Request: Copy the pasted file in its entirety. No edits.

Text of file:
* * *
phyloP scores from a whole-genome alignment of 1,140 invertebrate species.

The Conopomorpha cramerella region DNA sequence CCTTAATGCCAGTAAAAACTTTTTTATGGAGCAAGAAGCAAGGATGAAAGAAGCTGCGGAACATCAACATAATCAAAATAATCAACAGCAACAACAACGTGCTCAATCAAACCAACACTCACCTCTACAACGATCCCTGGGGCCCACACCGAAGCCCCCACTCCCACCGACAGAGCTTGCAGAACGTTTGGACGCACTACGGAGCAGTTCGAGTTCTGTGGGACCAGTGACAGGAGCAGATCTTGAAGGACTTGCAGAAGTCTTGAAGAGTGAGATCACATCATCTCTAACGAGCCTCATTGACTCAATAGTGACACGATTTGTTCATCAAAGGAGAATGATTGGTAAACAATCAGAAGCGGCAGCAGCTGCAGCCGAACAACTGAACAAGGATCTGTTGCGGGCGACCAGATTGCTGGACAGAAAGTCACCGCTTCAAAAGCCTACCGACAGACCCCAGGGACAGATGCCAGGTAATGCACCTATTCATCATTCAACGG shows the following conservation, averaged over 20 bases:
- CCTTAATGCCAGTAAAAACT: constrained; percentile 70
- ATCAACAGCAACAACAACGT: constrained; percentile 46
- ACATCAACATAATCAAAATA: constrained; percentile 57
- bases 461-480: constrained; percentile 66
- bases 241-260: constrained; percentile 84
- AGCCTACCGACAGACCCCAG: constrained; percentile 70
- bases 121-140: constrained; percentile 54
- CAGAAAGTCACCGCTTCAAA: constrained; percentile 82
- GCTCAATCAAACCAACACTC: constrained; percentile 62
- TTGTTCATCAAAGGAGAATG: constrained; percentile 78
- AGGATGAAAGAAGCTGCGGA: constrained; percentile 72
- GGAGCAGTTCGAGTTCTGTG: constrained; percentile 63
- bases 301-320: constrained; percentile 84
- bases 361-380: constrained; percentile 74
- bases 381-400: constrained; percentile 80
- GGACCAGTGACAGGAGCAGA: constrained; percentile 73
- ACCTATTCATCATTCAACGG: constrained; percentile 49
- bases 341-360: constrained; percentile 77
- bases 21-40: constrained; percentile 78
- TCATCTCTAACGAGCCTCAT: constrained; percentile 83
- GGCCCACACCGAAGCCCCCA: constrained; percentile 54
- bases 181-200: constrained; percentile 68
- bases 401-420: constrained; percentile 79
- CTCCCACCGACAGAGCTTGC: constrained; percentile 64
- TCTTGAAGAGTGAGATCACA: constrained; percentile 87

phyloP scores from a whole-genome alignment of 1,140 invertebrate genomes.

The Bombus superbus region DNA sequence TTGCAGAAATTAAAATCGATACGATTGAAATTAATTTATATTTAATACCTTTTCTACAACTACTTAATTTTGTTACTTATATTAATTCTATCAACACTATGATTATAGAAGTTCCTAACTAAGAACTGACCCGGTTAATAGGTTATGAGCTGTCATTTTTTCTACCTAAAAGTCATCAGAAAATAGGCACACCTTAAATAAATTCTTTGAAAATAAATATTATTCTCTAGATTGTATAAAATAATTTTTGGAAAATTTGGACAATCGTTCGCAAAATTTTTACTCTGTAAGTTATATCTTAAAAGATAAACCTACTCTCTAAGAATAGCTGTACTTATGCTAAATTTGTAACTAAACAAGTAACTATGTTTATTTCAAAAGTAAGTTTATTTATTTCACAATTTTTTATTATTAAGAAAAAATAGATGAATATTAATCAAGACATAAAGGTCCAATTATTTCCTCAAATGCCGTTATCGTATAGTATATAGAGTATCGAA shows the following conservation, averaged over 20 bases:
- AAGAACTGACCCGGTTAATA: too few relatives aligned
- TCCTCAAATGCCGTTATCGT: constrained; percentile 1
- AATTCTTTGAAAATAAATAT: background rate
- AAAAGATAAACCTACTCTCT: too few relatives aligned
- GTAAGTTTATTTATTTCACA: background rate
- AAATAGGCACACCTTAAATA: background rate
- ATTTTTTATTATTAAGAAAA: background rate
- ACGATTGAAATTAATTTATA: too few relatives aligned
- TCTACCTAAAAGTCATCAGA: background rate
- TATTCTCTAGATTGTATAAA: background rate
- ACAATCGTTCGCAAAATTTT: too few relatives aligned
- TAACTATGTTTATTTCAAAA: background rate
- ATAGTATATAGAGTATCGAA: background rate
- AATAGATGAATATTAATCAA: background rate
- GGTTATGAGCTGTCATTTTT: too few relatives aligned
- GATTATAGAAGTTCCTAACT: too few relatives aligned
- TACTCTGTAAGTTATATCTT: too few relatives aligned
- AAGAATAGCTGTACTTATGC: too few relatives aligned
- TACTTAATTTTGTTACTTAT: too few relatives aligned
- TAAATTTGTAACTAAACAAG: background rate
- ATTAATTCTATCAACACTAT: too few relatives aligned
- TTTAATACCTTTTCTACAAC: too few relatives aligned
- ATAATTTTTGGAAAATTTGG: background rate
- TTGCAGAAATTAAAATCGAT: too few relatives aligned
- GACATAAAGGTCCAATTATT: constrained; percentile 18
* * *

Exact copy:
phyloP scores from a whole-genome alignment of 1,140 invertebrate species.

The Conopomorpha cramerella region DNA sequence CCTTAATGCCAGTAAAAACTTTTTTATGGAGCAAGAAGCAAGGATGAAAGAAGCTGCGGAACATCAACATAATCAAAATAATCAACAGCAACAACAACGTGCTCAATCAAACCAACACTCACCTCTACAACGATCCCTGGGGCCCACACCGAAGCCCCCACTCCCACCGACAGAGCTTGCAGAACGTTTGGACGCACTACGGAGCAGTTCGAGTTCTGTGGGACCAGTGACAGGAGCAGATCTTGAAGGACTTGCAGAAGTCTTGAAGAGTGAGATCACATCATCTCTAACGAGCCTCATTGACTCAATAGTGACACGATTTGTTCATCAAAGGAGAATGATTGGTAAACAATCAGAAGCGGCAGCAGCTGCAGCCGAACAACTGAACAAGGATCTGTTGCGGGCGACCAGATTGCTGGACAGAAAGTCACCGCTTCAAAAGCCTACCGACAGACCCCAGGGACAGATGCCAGGTAATGCACCTATTCATCATTCAACGG shows the following conservation, averaged over 20 bases:
- CCTTAATGCCAGTAAAAACT: constrained; percentile 70
- ATCAACAGCAACAACAACGT: constrained; percentile 46
- ACATCAACATAATCAAAATA: constrained; percentile 57
- bases 461-480: constrained; percentile 66
- bases 241-260: constrained; percentile 84
- AGCCTACCGACAGACCCCAG: constrained; percentile 70
- bases 121-140: constrained; percentile 54
- CAGAAAGTCACCGCTTCAAA: constrained; percentile 82
- GCTCAATCAAACCAACACTC: constrained; percentile 62
- TTGTTCATCAAAGGAGAATG: constrained; percentile 78
- AGGATGAAAGAAGCTGCGGA: constrained; percentile 72
- GGAGCAGTTCGAGTTCTGTG: constrained; percentile 63
- bases 301-320: constrained; percentile 84
- bases 361-380: constrained; percentile 74
- bases 381-400: constrained; percentile 80
- GGACCAGTGACAGGAGCAGA: constrained; percentile 73
- ACCTATTCATCATTCAACGG: constrained; percentile 49
- bases 341-360: constrained; percentile 77
- bases 21-40: constrained; percentile 78
- TCATCTCTAACGAGCCTCAT: constrained; percentile 83
- GGCCCACACCGAAGCCCCCA: constrained; percentile 54
- bases 181-200: constrained; percentile 68
- bases 401-420: constrained; percentile 79
- CTCCCACCGACAGAGCTTGC: constrained; percentile 64
- TCTTGAAGAGTGAGATCACA: constrained; percentile 87

phyloP scores from a whole-genome alignment of 1,140 invertebrate genomes.

The Bombus superbus region DNA sequence TTGCAGAAATTAAAATCGATACGATTGAAATTAATTTATATTTAATACCTTTTCTACAACTACTTAATTTTGTTACTTATATTAATTCTATCAACACTATGATTATAGAAGTTCCTAACTAAGAACTGACCCGGTTAATAGGTTATGAGCTGTCATTTTTTCTACCTAAAAGTCATCAGAAAATAGGCACACCTTAAATAAATTCTTTGAAAATAAATATTATTCTCTAGATTGTATAAAATAATTTTTGGAAAATTTGGACAATCGTTCGCAAAATTTTTACTCTGTAAGTTATATCTTAAAAGATAAACCTACTCTCTAAGAATAGCTGTACTTATGCTAAATTTGTAACTAAACAAGTAACTATGTTTATTTCAAAAGTAAGTTTATTTATTTCACAATTTTTTATTATTAAGAAAAAATAGATGAATATTAATCAAGACATAAAGGTCCAATTATTTCCTCAAATGCCGTTATCGTATAGTATATAGAGTATCGAA shows the following conservation, averaged over 20 bases:
- AAGAACTGACCCGGTTAATA: too few relatives aligned
- TCCTCAAATGCCGTTATCGT: constrained; percentile 1
- AATTCTTTGAAAATAAATAT: background rate
- AAAAGATAAACCTACTCTCT: too few relatives aligned
- GTAAGTTTATTTATTTCACA: background rate
- AAATAGGCACACCTTAAATA: background rate
- ATTTTTTATTATTAAGAAAA: background rate
- ACGATTGAAATTAATTTATA: too few relatives aligned
- TCTACCTAAAAGTCATCAGA: background rate
- TATTCTCTAGATTGTATAAA: background rate
- ACAATCGTTCGCAAAATTTT: too few relatives aligned
- TAACTATGTTTATTTCAAAA: background rate
- ATAGTATATAGAGTATCGAA: background rate
- AATAGATGAATATTAATCAA: background rate
- GGTTATGAGCTGTCATTTTT: too few relatives aligned
- GATTATAGAAGTTCCTAACT: too few relatives aligned
- TACTCTGTAAGTTATATCTT: too few relatives aligned
- AAGAATAGCTGTACTTATGC: too few relatives aligned
- TACTTAATTTTGTTACTTAT: too few relatives aligned
- TAAATTTGTAACTAAACAAG: background rate
- ATTAATTCTATCAACACTAT: too few relatives aligned
- TTTAATACCTTTTCTACAAC: too few relatives aligned
- ATAATTTTTGGAAAATTTGG: background rate
- TTGCAGAAATTAAAATCGAT: too few relatives aligned
- GACATAAAGGTCCAATTATT: constrained; percentile 18